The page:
Estate Planning

Will v. Trust

You made promises to yourself and your loved ones during your life. Your estate plan is the memorialization of those promises. 

~David Robinson

David James Robinson

David James Robinson,
Attorney at Law

“Do I need a trust or a will?”

Answer: Unless you choose one or the other, the State of Oregon will dispose of your assets by a statutory scheme called “Intestate Succession.” The way your assets will be distributed depends on your marital status, your children and the presence of extended family. (Oregon Revised Statutes 112.025 to ORS 112.055).

A will is a document that directs how your assets will be distributed after you die. If you choose to dispose of your assets in a will, then, after you die, the will must go through a court-supervised process, called Probate (ORS 111.085). If the will is validly executed, then your directions are carried out. If it is not validly executed or if a person challenges your directions, then the will is contested in a court hearing.

A trust is a set of instructions about how to dispose of your property that can become effective either during your life or after you die. Assets in trust do not go through probate. The instructions of the trust are carried out upon the happening of an event that you specify. It could be a gift that is given to the recipient when the recipient reaches a certain age. It could be upon your death.

Two factors one should consider in choosing between a will and a trust are cost and privacy. A will is less expensive and can achieve most estate planning goals but the probate process is public. Your directions and gifts will be viewable by anyone. If there are mistakes in the will or a person challenges the will then the costs of probate can easily exceed the costs of creating a trust. Assets held in trust do not go through probate so there is no public record made of your gifts. Trusts cost more to create and you must fund the trust when it is created. Other factors an individual must consider in deciding whether a trust is better include: tax avoidance, size of the estate, value of the estate, and family dynamics.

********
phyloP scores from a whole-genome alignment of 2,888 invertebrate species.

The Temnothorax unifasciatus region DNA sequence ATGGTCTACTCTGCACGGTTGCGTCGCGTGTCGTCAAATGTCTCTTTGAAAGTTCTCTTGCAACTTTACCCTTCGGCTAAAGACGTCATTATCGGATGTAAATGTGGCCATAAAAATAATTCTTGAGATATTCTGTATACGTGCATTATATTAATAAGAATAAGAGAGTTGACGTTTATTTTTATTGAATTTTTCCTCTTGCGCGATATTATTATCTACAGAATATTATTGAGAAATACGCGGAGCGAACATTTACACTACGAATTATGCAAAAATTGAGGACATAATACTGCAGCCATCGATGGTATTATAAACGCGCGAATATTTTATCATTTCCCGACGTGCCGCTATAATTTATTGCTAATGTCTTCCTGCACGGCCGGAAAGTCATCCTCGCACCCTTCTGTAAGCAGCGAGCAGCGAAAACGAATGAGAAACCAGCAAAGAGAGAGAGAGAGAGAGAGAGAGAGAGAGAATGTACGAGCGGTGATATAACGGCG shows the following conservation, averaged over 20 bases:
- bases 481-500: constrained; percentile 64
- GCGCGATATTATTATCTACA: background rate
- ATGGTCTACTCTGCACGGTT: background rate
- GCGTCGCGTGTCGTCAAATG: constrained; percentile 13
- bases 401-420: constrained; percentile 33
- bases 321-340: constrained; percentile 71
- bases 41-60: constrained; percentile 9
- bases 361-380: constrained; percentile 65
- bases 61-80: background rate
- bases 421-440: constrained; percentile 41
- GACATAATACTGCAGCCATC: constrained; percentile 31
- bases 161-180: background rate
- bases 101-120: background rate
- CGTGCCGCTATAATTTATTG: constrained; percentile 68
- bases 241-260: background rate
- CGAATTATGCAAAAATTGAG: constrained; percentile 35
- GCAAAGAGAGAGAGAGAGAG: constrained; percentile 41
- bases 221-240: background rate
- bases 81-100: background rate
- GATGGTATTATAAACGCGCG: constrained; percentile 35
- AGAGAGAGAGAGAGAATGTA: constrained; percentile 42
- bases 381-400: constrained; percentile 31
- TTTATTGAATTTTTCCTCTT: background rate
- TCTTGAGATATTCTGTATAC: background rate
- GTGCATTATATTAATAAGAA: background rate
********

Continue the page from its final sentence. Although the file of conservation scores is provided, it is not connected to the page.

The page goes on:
Marital Asset Planning: Marriage is both a commitment of love and of finances. While it is challenging to think and discuss how each individual’s assets will be contributed in the marriage, I can facilitate that discussion so that both of you can reach your goals.

~David Robinson

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